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Carolina watchman. [volume] (Salisbury, N.C.) 1871-1937, December 25, 1936, Image 1

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Persistent link: https://chroniclingamerica.loc.gov/lccn/sn84026488/1936-12-25/ed-1/seq-1/

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The Carolina Watchman 1“:,
■ - . ■ .. .. . — -
Official Washington believes that
the nation has not only entered
upon an era of economic recovery,
but that something resembling a
real "boom” is imminent.
Thar outlook, while encouraging
in many ways, is not, however, to
the liking of folk who have a keen
recollection of the great boom of
1926-29, and of the crash which
followed its collapse.
How to control the tendency to
ward rising prices and prevent the
boom from developing into such a
speculative wave as that _ which
swept the nation ten years ago is
the problem to which many of the
ablest minds in the Administration
are giving very serious thought.
The best opinion expressed here
is that efforts to control prices
and curb speculation, either by
Government action alone or by
closer co-operation between Gov
ernment and business, will be und
ertaken when the new Congress
gets under way.
The recovery which is definitely
here will be of little benefit to the
great mass of the people if its result
is to increase the cost of living by
sending commodity prices sky-high.
Official Washington is more appre
hensive of that than of the recur
rence of a speculative boom on the
Stock Eschange.
ine powers already granteu 10
the Securities and Exchange Com
mission are regarded as being suffi
cient, if intelligently used, to pre
vent any such "runaway” market
as developed in 1929; though the
stock market naturally reflects in
creased business prosperity, and the
price of stocks is based, in the main,
upon the business outlook.
What Washington fears is that it
may be found difficult or impossi
ble to prevent drastic rises in the
prices of the ordinary commodities
of life, especially in view of the
growing strength of the demand
for higher wages and shorter hours i
for workers in industry. I
There is a very real conflict now
in progress on a number of fronts
between those who accept the view
that high wages and free competi
tion are not incompatible with low
prices to consumers, and those who
still believe in the price maintenanre
policy which underlay the N.R.A.
Those who hold that the general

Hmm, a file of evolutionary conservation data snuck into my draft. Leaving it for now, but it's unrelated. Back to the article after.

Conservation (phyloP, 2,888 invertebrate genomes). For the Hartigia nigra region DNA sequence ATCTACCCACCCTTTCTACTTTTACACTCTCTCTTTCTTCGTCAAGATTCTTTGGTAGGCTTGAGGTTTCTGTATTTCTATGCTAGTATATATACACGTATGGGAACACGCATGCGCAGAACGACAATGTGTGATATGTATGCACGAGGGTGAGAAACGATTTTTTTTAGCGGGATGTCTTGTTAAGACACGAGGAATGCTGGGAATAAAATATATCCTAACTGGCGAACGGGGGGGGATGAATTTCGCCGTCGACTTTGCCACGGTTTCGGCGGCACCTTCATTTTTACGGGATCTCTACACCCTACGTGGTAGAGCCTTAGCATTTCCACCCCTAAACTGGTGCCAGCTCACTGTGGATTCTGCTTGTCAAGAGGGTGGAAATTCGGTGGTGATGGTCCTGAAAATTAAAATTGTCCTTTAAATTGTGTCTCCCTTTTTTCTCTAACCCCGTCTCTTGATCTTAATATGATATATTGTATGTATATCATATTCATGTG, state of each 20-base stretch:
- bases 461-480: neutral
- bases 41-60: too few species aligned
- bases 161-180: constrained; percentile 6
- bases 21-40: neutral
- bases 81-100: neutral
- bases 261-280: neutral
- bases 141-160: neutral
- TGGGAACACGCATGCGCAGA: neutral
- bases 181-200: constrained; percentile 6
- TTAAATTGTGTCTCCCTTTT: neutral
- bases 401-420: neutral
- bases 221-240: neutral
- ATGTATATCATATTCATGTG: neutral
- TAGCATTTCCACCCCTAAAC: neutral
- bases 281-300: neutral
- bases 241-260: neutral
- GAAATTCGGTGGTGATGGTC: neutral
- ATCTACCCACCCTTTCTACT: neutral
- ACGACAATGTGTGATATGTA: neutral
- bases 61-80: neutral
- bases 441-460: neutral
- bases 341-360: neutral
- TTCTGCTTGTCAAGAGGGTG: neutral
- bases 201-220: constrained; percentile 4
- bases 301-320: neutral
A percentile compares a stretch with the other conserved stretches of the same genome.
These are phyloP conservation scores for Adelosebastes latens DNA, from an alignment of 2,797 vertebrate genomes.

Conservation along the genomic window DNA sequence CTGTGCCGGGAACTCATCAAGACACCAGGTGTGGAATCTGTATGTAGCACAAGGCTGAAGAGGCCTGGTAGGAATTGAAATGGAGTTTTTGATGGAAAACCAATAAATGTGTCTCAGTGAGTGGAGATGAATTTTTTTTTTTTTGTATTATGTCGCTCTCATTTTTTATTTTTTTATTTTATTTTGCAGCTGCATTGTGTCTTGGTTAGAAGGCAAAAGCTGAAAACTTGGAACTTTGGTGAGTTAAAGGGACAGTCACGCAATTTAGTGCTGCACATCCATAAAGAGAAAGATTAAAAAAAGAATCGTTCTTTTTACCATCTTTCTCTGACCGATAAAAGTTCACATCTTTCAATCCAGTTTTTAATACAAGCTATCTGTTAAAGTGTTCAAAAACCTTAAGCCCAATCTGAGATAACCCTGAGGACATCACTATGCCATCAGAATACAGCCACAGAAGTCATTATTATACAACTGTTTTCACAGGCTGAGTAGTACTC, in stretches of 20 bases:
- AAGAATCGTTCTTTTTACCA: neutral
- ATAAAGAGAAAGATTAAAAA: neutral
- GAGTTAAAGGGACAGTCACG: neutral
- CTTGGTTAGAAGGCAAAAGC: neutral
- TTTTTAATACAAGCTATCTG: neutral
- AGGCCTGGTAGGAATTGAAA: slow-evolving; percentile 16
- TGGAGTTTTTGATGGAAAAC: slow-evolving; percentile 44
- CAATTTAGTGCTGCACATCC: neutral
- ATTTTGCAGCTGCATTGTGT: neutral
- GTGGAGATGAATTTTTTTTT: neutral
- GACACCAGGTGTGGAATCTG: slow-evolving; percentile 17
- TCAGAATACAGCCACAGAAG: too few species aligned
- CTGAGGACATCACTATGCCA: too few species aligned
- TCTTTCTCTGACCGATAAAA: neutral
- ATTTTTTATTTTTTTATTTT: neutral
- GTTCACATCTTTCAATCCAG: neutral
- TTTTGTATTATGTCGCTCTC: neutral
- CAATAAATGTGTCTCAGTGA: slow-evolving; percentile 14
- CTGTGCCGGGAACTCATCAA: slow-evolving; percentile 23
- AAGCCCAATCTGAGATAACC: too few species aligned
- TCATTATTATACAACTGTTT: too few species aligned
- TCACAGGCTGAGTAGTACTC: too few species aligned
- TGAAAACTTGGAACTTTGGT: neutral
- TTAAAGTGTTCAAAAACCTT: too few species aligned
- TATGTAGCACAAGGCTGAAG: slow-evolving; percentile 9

welfare is best served by fixing re
tail prices to consumers received
considerable encouragement when
the Supreme Court unanimously
declared constitutional the laws of
Illinois afid California permitting
manufacturers of trade-marked
goods to fix the price at which re
tailers must sell them.
A) similar law in New York State
had been declared unconstitutional
by the State Court of Appeals, but
the Supreme Court of the United
States now holds that any state has
authority to abolish price-cutting
to consumers by his means. Four
teen states now have laws of a sim
ilar nature. It "is anticipated here
that the project of a Federal resale
price-maintenance law will be re
What is looked upon as a move
in that direction, if not actually a
revival of N. R. A., is the trend
developed at the recent conference
held here under the direction of
Major George L. Berry, the Presi
dent’s Coordinator for Industrial
, Cooperation.
Even though a definite plan did
not come out of this Council for
Industrial Progress, and many im
portant leaders of business and in
dustry were not represented, resolu
tions were adopted recommending
the reestablishment of something
like the old N. R. A., with agree
ments between labor and employers
on wages and hours, and on fair
trade practices among business in
terests in the same lines.
This cannot be accepted as the
Administration’s plan, but it is the
basis upon which, it is believed, the
Administration will attempt to re
establish N. R. A.’s basic principles.
The major weakness, as many
large business enterprises see it, is
that its control and direction are
under a labor leader. Major Berry
is president of the International
Pressmen’s Union. As a result very